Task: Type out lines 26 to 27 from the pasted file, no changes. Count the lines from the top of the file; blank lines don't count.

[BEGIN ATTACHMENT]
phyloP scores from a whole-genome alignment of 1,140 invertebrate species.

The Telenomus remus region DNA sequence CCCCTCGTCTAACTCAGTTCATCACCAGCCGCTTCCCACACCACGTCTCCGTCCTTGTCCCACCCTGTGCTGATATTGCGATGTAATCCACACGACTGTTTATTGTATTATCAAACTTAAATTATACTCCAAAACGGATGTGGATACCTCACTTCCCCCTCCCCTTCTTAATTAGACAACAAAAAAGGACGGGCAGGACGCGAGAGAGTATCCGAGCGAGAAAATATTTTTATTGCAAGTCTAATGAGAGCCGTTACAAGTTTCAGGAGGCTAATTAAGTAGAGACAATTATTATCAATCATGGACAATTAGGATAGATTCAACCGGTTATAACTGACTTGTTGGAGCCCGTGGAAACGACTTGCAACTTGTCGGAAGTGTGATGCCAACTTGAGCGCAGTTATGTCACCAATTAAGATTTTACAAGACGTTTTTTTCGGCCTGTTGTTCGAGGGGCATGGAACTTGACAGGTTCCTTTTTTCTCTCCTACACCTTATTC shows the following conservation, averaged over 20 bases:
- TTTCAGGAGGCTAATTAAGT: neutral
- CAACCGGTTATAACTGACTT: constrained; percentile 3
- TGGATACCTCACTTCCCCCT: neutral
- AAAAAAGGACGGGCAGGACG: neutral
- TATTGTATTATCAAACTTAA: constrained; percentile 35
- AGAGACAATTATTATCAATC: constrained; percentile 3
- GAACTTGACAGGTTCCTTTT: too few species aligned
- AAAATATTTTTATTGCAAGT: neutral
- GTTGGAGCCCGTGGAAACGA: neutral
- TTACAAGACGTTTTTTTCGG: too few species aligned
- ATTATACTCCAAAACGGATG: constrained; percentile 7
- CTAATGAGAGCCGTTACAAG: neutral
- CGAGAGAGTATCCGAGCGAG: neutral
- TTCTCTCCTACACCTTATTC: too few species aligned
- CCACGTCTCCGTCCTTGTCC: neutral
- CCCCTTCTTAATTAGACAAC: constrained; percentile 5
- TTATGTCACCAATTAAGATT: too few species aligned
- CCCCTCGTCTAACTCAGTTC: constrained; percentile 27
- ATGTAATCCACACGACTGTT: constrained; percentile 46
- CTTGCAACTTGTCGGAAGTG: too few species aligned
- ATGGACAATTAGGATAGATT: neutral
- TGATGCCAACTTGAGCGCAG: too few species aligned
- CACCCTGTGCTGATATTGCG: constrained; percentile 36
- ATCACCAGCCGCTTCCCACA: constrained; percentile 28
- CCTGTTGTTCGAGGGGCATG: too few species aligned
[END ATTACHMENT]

- ATCACCAGCCGCTTCCCACA: constrained; percentile 28
- CCTGTTGTTCGAGGGGCATG: too few species aligned